Crossfiring will only require a 650W, 750W to be absolutely certain. HDDs don't use that much power.
Actually, I think you should stick with your i860 / P55 system because it is cheaper and for your applications it will outperform the i920 / X58 system. The i860 / P55 system incorporates the PCIe bus into the processor, and eliminates the bandwidth bottleneck assocated with the Northbridge chip required for the i920 processor. The i860 / P55 system is newer technology and is much faster than the older i920 / X58 system. But don't take my word for it, have a look at the following review: http://www.anandtech.com/cpuchipsets/showdoc.aspx?i=364...
Go with the newer technology, get better performance, and pay less.
You might want to consider the Antec 902 case. It is a few inches shorter than the 1200 case in height, but has washable filters and speed controls on all case fans. It is has plenty of room to handle all of your components, and has excellent cable management.
I would also second the recommendation to go with the ATI 5770 graphics card.
If you live near a microcenter, you can pick up a i860 processor for $230.
The ASUS motherboard you chose (ASUS P7P55D EVO) is really good for exteme overclocking. You might consider the ASUS P7P55D PRO instead because it will save you $25, and still provide all of the features you need.
This is what I've come up with so far. I will switch the case to save a few bucks and because it looks better. I am still not sure on the processor but am leaning towards using the one I have now to save a little more money since I don't see myself using dual GPUs or overclocking.
I am still very undecided if SSD will be worth it or not. I can get 2 30GB SSDs for cheaper than 1 60GB SSD. So I am thinking about going RAID with two SSDs for about $100 more than the VR I was thinking about buying. Would 60GB be enough for Windows 7? Would a RAID setup be worth doing or just get one bigger one? Also, would I need to buy some sort of 2.5 to 3.5 adapter to put the SSD in?
Any other suggestions or advice on this build would be much appreciated. I think I am learning more from asking questions than I did researching.
Haf932 is a great high airflow case, quite possibly the best for air cooling. It doesn't however ship with dust filters. You can pick up dust filters (they're not that expensive, but can be a pain to install), or you can look at an Antec 1200. It has a similiar cooling properties, uses a more standard 120mm fans and comes with a fan controller.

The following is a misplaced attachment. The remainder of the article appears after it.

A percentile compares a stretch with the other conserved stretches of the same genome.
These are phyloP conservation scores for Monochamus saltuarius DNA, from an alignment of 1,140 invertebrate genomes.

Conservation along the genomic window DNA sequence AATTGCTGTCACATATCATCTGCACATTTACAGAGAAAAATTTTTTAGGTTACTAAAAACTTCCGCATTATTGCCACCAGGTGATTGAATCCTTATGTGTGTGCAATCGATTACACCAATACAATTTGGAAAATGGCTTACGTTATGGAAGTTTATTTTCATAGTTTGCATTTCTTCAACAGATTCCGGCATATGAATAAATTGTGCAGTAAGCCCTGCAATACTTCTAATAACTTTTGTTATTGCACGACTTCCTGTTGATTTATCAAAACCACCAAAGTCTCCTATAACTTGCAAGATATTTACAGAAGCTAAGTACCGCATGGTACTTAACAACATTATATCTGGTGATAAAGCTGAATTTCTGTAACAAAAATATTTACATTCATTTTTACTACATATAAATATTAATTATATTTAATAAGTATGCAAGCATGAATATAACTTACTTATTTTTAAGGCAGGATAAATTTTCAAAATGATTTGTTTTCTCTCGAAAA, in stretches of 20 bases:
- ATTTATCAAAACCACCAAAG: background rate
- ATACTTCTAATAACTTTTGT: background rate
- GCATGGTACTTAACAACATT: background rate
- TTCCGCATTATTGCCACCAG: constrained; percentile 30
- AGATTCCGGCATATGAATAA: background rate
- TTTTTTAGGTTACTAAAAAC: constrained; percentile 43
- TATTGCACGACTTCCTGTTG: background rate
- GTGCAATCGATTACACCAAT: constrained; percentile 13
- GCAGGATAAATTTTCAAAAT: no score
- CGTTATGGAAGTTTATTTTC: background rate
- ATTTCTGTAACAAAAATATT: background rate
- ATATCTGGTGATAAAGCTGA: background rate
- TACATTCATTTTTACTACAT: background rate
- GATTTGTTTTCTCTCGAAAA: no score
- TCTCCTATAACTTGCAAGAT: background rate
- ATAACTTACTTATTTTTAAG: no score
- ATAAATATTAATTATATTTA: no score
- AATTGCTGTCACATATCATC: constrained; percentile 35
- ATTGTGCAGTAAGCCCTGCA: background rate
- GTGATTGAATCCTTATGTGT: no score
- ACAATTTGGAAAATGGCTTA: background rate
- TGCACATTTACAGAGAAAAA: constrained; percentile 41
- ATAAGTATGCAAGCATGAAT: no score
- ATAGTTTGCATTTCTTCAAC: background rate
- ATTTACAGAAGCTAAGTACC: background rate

Aesthetics aside I think the CM is the better case, but if dust is a major concern it's something to consider.
As far as SSD's go... There is no upgrade path today that'll make as much of a difference as they will. It's like night and day and once you go SSD you'll wonder how you ever did w/o them. Everything is quicker. Programs load faster, Windows is more responsive. They're worth it. Just make sure you get one of the newer generations that support TRIM. OCZ has a great rep in that market, but you'll have to double check to make sure that particular drive supports it.
If you run a RAID solution with the drives you're only going to have access to half of their combined total. That being said 30gb is more than enough for a windows install (typically 6-8gb), and a few games. You'll want to make sure and follow the steps others have outlined for optimizing your SSD's in Vista/7. Disabling pagefiling, superfetch, prefetch, indexing ect.
As to if it's better to have 2 in a raid vs 1 larger one. Well that's a matter preference. RAID (assuming 0, striping) will deliver greater access speeds (85pct read, 40pct write) using ICH10R. Where as 1 larger drive of course will offer greater storage.
Keep in mind that you don't need to store everything on the SSD. As just a system disk it's going to offer performance boosts across the board. If you've got room for 2 or 3 of your favorite apps, hey that's great too. It is not however something you're going to try to stick all of your videos, pics, music and downloads on unless you've just got money to burn.
Mounting is going to be case specific. Most of them are 2.5" drives which are supported by newer cases, but if you go with something that's a year or two old then yeah, you'll probably need to pick up a 2.5 to 3.5 drive adapter (under 10 bucks if you shop around).
You'll need more than 30 GB for the boot/app drive. Windows 7 takes up 16 GB and SSDs function better with less than half of the space taken up. I'd suggest at least a 60 GB one, that way there's some room for apps